“The purpose of government is to enable the people of a nation to live in safety and happiness. Government exists for the interests of the governed, not for the governors.”
Liability is the state of being responsible for something—legal liability, in particular, tends to create a feeling of unease. According to Investopedia, in business liability is defined as a company’s legal debts or obligations that arise during the course of business operations. Liabilities are settled over time through the transfer of economic benefits including money, goods or services. It is in the goal of corporate retirement committees to provide the best options for their employees while limiting their corporations’ liability.
Before President Bush signed the Pension Protection Act (PPA) into law in 2006, employers were hesitant to adopt automatic enrollment options for employees’ 401(k)-type pension plans due to fear of legal liability for “market fluctuations and applicability of state wage withholding laws.” (DOL) After the PPA was signed and corporate liability was reduced, more companies began to offer plans that included an automatic enrollment option, which has led to an increase in employee participation. This increase in participation was the goal of the Department of Labor’s regulation.
A safe harbor is a “legal provision to reduce or eliminate liability as long as good faith is demonstrated” and was created under ERISA to “protect management from liability for making financial projections and forecasts made in good faith” (Investopedia). The DOL states a Qualified Default Investment Alternative (QDIA) is a safe harbor investment created by the PPA.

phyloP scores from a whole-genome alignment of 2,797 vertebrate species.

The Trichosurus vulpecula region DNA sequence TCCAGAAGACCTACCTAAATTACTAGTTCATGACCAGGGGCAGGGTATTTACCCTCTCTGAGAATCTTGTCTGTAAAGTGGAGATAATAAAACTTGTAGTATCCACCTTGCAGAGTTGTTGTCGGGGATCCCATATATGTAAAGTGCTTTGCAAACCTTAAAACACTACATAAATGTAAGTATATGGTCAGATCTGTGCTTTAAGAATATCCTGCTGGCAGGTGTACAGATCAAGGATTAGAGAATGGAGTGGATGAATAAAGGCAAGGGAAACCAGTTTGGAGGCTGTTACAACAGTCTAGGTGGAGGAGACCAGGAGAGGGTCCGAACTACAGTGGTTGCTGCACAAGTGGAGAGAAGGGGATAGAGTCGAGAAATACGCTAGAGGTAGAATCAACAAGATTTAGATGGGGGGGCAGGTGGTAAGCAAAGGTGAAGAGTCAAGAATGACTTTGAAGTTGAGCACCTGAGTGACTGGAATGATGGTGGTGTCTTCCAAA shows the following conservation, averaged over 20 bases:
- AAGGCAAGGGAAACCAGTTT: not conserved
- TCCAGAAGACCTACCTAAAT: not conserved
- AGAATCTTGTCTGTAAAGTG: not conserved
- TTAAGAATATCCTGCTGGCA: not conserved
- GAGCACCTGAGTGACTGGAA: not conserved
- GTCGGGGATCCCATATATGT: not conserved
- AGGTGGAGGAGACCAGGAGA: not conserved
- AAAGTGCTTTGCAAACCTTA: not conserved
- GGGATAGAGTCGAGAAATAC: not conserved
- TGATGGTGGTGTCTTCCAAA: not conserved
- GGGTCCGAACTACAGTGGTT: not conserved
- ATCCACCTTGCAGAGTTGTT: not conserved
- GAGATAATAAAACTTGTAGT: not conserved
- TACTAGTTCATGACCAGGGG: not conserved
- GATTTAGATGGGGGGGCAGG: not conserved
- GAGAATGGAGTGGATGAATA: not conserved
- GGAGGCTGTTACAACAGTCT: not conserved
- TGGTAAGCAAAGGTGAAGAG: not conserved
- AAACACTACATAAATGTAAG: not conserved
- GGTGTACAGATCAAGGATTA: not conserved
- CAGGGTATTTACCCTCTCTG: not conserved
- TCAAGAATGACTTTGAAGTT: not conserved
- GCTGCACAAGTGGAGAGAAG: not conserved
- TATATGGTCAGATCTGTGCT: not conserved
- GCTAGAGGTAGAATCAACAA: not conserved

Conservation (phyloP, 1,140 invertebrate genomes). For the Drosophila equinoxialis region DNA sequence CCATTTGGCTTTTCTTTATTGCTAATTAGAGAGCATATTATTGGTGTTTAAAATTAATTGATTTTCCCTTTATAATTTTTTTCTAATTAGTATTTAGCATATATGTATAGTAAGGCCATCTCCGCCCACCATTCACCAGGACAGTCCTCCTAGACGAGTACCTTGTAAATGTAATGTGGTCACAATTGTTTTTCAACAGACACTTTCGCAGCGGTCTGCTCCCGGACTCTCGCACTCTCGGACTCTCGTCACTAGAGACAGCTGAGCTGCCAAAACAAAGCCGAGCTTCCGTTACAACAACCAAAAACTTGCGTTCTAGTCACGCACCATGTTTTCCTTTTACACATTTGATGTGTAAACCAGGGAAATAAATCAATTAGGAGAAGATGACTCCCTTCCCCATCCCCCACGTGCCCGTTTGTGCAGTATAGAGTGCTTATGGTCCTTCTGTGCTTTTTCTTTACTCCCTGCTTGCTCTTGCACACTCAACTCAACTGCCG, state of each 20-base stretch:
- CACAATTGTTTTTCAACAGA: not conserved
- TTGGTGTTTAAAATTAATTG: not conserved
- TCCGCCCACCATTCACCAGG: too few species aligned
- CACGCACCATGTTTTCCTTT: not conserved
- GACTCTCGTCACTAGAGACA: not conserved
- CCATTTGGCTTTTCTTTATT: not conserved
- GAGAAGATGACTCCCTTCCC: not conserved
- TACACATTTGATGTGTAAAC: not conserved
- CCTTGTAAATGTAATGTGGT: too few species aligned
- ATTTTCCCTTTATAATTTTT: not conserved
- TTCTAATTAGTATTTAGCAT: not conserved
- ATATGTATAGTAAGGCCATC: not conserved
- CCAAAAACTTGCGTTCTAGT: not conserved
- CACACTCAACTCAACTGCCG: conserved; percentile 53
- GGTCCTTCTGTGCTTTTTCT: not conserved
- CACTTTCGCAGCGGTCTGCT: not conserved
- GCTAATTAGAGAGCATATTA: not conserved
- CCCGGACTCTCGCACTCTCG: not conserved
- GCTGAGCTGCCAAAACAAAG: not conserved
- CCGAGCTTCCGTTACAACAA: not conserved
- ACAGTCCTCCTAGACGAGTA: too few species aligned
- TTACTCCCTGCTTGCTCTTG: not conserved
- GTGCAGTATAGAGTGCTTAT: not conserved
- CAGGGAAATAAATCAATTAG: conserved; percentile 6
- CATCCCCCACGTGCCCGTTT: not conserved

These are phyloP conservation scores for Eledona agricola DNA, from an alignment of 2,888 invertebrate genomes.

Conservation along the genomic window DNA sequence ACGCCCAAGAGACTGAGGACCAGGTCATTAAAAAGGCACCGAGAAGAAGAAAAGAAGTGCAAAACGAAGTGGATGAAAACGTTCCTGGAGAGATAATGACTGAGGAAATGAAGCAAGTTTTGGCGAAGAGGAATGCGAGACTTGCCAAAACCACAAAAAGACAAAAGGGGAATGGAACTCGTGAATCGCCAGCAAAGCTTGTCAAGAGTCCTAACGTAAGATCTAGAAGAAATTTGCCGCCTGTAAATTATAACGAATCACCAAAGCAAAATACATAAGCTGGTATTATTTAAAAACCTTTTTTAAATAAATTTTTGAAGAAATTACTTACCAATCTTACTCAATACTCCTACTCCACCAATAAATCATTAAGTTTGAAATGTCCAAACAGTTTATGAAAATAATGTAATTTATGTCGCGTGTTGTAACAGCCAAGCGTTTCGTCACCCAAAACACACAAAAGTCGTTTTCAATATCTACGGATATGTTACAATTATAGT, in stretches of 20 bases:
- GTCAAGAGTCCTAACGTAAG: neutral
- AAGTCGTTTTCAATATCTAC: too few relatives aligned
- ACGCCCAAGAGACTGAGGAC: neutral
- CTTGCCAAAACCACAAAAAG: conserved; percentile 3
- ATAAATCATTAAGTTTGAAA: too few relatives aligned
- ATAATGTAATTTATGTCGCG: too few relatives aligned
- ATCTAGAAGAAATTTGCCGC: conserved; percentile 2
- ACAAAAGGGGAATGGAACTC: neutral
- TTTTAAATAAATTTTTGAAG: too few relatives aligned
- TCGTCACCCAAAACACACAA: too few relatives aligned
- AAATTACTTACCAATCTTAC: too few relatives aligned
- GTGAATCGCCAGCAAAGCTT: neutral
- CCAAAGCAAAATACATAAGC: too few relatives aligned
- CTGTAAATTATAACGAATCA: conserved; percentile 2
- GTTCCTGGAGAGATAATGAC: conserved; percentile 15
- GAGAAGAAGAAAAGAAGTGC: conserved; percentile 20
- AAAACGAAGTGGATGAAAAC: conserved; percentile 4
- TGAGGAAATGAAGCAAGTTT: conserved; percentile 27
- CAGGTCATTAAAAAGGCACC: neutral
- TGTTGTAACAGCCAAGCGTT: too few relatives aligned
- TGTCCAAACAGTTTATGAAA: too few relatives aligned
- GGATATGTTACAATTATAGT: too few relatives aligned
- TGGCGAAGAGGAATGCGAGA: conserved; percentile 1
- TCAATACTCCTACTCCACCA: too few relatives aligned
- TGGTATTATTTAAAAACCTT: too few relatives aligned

According to the IRS, a safe harbor 401(k) is similar to a traditional 401(k) plan, but the employer is required to make contributions for each employee. The safe harbor 401(k) eases administrative burdens on employers by eliminating some of the complex tax rules ordinarily applied to traditional 401(k) plans.
QDIAs and safe harbor plans were created in the Pension Protection Act of 2006 to encourage employers to offer automatic enrollment options by limiting the liability of the plan sponsors by affording them legal protections under the safe harbor regulations. If the conditions outlined by the PPA are met, then it is possible for plan sponsors to find relief from fiduciary liability. However, plan sponsors are not relieved of liability for the prudent selection and monitoring of a QDIA. (DOL)
Even with the implementation of the Pension Protection Act of 2006, experts warn that liability can arise for plan sponsors due to their failure to fully comprehend the conditions set forth in the PPA. (InvestSense,LLC) As Fred Reish has been often quoted, “the vast majority of plans believe that they are 404(c) compliant, …, very few of them satisfy all of the 404(c) requirements.” (Reish, InvestSense, LLC)
Therefore, plan sponsors who believe they are not liable because they are covered under a safe harbor, may in fact have liability due from their inability to meet all of the conditions set forth under 404(c).
The goal of creating QDIAs by the PPA of 2006 was to provide relief from liability for investment outcomes to fiduciaries, thereby encouraging plan sponsors to offer the option of automatic enrollment to employees who did not otherwise choose to participate in the pension plans. Experts are studying the long-term effects of QDIAs. However, researches caution, “most pension-related research has focused on individuals’ behavior – whether workers participate in a 401(k), how much they contribute, and how they make investment choices. Even the discussion surrounding automatic enrollment has focused on how it benefits employees by increasing their pension coverage and ultimately their retirement savings. Comparatively little is known about employer decisions regarding retirement plans, yet employer actions surrounding these plans substantially affect future retirement security. … Employers might respond to the surge in retirement plan costs associated with automatic enrollment by trimming match rates to 401(k) plans or reducing other compensation” (Butrica and Karamcheva, November 2012).
"Plan sponsors who believe they are not liable because they are covered under a safe harbor, may in fact have liability due from their inability to meet all of the conditions set forth under 404(c).”